From New Spain to the Dutch East Indies: Global Histories of Indian Cotton
6:00 pm | 2/20/2020 | 102 Kroeber Hall, UC Berekley | Until 7:30 pm | 2/20/2020
The Lounge Lecture series, hosted alongside the current exhibit Cloth That Stretches: Weaving Community Across Time and Space, provides an opportunity to explore topics related to cloth and textiles with leading experts. This February, join Sugata Ray on a journey exploring the complex histories of cotton.
Renowned for its vibrant fast colors that did not fade easily, cotton textiles from India were ubiquitous in the early modern period. Although cotton from India was being exported to the ports of the Red Sea and North Africa from as early as the first century CE, the establishment of a maritime trade route connecting Philippines and Spanish America in the 1560s and a concurrent increase of the presence of European traders in the India Ocean littoral led to Indian cotton textiles becoming one of the most valuable commodities of global trade by the seventeenth century. Taking a longue durée approach, the talk will bring together art history, environmental humanities, and maritime studies to narrate a global history of Indian cotton.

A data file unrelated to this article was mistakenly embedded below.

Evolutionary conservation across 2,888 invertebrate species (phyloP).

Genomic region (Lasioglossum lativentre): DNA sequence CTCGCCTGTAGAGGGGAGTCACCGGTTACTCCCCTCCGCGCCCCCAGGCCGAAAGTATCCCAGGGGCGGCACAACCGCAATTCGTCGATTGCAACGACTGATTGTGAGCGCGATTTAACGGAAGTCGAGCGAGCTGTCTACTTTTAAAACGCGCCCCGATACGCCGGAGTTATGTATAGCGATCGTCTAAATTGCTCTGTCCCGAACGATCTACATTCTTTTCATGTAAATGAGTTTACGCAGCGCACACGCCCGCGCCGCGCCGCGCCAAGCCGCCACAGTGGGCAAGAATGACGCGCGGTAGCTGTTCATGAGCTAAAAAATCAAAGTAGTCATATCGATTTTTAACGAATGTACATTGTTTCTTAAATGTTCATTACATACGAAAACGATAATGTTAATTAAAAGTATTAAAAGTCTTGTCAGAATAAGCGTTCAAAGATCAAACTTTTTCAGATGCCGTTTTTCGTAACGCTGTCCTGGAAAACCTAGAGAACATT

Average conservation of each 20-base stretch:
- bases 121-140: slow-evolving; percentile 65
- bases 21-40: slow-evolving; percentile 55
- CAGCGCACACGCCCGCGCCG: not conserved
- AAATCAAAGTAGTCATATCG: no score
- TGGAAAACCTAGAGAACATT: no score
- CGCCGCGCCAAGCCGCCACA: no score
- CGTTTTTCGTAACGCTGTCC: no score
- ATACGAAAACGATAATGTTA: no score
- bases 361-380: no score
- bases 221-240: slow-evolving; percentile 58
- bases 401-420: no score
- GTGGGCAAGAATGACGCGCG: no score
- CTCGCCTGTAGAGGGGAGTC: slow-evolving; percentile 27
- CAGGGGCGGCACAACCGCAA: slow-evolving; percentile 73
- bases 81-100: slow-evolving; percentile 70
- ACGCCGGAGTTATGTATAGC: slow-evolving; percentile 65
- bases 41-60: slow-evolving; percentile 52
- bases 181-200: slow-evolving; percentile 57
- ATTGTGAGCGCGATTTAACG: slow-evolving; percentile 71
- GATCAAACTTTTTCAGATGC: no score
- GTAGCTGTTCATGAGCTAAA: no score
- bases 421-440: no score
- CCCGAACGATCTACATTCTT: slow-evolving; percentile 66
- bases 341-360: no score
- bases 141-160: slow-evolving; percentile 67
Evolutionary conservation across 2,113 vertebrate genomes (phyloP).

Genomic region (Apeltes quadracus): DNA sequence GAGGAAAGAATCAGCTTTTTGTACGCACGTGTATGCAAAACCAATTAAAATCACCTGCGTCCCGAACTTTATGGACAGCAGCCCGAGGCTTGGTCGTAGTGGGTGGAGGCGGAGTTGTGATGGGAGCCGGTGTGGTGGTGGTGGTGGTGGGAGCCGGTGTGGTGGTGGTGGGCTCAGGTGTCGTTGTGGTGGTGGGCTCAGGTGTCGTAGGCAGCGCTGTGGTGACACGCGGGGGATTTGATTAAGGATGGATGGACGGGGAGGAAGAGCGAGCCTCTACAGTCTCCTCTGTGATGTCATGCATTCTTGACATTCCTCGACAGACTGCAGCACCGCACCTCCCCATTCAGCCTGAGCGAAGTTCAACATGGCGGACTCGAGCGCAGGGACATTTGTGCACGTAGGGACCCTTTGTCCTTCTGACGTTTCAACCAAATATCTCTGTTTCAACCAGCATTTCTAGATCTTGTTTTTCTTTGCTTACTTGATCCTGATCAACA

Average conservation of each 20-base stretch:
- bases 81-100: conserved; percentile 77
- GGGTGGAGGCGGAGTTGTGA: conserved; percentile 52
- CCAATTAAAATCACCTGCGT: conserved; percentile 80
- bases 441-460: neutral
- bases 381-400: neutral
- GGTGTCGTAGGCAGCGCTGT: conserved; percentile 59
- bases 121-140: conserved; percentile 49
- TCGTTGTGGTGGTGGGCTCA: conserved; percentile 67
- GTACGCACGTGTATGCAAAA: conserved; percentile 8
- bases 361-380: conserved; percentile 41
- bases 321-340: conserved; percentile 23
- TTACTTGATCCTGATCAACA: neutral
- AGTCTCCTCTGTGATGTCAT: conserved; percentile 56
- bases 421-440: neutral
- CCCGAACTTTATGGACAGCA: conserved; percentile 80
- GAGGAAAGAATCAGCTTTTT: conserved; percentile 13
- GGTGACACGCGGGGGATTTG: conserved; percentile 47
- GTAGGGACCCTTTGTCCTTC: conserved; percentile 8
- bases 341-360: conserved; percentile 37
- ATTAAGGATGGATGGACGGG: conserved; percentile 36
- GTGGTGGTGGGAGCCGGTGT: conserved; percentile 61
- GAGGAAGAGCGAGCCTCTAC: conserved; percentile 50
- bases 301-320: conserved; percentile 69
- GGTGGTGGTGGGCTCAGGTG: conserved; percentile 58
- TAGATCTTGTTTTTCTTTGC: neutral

This talk is co-sponsored by the Institute for South Asia Studies and the The South Asia Art Initiative.
Find out more at hearstmuseum.berkeley.edu/events.